What we do
Image: Niall Benvie
Concerns over climate change have led to government targets to increate the amount of energy sourced from renewables. Whilst the RSPB recognises the valuable role wind energy plays in the attempt to tackle climate change, wind farms can have negative effects on birds, particularly by collision fatalities and displacement due to disturbance. Careful location of wind farms is key to minimising such effects. The sensitivity map is intended to aid locational guidance in the early stages of the planning process.
Species involved: Red-throated diver, black-throated diver, slavonian grebe, bean goose, common scoter, red kite, white-tailed eagle, hen harrier, golden eagle, peregrine falcon, black grouse, capercaillie, corncrake, golden plover, dunlin, arctic skua, nightjar and chough. Special Protection Areas used as a surrogate for the distribution of species of non-breeding waterfowl and colonial breeding seabirds.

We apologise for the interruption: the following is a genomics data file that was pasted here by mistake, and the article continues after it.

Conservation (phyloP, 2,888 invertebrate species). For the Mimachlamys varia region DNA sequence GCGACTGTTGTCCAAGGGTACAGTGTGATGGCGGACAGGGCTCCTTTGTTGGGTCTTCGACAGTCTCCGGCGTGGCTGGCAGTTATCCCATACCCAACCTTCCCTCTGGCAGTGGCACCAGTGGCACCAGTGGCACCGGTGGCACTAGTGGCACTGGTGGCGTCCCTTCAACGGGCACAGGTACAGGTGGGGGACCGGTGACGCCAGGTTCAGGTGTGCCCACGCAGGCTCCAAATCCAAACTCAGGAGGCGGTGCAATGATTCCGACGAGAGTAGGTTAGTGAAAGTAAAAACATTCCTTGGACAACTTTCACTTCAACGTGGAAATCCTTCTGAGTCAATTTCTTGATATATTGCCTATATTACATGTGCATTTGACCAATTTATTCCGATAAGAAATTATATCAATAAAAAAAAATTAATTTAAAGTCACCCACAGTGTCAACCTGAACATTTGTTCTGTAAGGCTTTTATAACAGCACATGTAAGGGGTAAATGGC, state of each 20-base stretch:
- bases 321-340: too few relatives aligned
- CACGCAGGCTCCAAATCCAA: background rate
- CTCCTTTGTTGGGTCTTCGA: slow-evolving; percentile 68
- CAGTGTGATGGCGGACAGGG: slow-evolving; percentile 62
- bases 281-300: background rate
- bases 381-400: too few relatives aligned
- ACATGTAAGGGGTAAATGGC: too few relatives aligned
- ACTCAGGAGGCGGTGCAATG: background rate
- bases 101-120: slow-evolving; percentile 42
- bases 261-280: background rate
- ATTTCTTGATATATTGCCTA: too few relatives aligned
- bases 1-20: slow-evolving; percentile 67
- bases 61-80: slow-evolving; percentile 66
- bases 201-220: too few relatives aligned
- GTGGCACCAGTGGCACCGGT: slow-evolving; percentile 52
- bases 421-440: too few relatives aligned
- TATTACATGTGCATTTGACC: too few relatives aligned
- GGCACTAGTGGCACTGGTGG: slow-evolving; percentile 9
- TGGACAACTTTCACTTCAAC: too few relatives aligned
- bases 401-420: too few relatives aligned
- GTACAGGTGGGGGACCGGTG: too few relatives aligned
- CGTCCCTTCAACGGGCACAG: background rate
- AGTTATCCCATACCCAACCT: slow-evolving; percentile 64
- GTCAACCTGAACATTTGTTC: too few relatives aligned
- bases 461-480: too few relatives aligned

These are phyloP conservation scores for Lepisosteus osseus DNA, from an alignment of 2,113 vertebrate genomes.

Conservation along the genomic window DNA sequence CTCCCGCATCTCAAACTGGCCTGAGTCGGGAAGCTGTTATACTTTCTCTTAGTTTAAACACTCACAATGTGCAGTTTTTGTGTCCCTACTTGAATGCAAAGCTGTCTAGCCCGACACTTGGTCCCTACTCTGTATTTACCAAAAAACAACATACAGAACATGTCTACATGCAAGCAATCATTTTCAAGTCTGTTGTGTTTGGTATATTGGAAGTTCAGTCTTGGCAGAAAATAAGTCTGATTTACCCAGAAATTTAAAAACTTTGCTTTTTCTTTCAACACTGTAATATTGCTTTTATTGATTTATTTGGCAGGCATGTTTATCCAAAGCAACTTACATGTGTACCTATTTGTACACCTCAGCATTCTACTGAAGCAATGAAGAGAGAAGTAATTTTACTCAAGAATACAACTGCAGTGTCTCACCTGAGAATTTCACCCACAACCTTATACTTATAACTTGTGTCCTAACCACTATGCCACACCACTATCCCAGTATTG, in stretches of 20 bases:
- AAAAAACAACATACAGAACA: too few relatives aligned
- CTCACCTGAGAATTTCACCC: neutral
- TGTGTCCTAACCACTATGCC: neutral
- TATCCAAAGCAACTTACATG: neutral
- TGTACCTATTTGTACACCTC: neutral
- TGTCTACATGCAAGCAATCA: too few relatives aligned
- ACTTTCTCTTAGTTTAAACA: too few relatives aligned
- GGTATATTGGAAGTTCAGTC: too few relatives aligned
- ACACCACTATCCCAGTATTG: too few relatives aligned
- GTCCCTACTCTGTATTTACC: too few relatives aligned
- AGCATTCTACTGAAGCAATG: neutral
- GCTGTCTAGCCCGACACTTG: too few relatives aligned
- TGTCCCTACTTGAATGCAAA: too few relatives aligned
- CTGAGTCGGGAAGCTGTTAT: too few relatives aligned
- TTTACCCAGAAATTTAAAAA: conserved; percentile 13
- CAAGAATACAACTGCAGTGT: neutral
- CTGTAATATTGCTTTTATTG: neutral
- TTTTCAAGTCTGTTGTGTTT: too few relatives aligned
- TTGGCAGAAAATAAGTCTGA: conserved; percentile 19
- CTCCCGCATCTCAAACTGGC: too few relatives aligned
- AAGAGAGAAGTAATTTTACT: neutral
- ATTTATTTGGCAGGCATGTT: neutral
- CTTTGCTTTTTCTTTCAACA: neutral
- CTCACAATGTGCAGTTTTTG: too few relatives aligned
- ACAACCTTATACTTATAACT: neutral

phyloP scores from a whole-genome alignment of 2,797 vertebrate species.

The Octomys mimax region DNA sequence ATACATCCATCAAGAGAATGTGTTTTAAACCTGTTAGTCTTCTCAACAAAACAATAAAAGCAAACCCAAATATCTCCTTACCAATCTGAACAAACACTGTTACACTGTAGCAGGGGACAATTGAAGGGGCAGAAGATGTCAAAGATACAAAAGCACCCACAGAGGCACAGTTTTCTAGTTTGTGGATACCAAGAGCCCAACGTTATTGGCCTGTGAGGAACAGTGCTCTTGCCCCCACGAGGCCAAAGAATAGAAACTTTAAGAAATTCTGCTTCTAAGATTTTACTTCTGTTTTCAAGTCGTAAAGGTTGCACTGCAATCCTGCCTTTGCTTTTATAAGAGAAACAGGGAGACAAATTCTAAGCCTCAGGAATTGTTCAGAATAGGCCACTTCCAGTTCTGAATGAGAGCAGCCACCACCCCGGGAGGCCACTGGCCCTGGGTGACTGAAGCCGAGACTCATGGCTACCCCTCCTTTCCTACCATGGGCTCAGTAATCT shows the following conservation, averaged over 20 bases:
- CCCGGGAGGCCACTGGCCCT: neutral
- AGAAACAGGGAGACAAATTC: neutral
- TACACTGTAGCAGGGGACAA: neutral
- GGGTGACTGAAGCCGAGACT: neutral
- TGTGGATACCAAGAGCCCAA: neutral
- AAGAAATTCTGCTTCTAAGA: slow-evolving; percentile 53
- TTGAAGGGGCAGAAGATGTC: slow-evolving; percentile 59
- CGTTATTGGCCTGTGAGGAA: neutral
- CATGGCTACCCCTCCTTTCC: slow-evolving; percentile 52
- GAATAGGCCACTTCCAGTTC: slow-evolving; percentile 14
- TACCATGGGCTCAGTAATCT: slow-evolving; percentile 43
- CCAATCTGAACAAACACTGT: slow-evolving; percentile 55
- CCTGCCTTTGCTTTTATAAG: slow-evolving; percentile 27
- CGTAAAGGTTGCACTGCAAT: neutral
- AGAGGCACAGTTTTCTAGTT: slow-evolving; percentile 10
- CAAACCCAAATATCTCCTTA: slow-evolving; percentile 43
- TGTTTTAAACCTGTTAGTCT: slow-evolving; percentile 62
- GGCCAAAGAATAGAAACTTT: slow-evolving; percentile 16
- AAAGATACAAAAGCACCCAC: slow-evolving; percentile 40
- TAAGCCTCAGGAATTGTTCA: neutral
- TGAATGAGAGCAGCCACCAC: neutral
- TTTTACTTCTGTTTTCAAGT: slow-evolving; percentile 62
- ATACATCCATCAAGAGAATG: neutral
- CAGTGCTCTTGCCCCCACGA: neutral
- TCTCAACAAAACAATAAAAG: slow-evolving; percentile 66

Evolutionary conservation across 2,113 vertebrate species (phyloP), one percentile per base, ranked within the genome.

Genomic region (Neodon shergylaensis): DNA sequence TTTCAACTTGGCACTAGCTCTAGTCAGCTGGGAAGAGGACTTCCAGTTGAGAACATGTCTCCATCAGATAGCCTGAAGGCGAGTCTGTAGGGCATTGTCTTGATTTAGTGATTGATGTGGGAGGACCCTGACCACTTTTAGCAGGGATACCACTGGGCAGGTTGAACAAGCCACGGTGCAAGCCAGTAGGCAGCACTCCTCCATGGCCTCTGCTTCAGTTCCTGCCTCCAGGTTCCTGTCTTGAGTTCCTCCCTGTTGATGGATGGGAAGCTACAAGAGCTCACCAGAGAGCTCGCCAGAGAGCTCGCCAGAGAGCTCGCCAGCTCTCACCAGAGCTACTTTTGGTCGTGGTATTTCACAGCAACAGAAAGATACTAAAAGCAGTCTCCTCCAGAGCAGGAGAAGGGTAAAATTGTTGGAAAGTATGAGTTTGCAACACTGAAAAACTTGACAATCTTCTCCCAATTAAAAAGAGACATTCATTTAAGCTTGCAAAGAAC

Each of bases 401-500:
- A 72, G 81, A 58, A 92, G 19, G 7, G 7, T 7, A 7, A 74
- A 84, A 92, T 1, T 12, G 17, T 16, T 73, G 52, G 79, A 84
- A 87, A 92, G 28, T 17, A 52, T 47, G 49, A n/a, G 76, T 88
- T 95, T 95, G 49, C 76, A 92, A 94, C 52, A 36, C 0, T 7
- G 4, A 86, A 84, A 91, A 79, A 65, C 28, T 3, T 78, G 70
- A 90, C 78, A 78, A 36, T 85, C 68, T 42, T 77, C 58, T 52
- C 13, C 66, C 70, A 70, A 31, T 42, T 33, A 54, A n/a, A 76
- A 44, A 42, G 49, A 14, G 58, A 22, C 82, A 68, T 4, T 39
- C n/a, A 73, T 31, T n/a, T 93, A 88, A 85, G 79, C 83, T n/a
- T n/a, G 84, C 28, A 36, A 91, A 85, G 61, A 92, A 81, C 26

15-month project, completed June 2006.
The map indicates a greater incidence of bird sensitivities in north-west Scotland, particularly the Highlands, Western and Northern Isles. Overall, 37 % of the map is classified as 'high sensitivity', 31 % as 'medium sensitivity' and 32 % as 'low/unknown sensitivity'.
Bird sensitivity map
Bird Sensitivity Map to provide locational guidance for onshore wind farms in Scotland
Authors: Bright, J.A., Langston, R.H.W., Bullman, R & Others (2006)
Published in: RSPB Research Report 20
Dr Rowena LangstonPrincipal Conservation ScientistE-mail: email@example.com
RSPB & Scottish Natural Heritage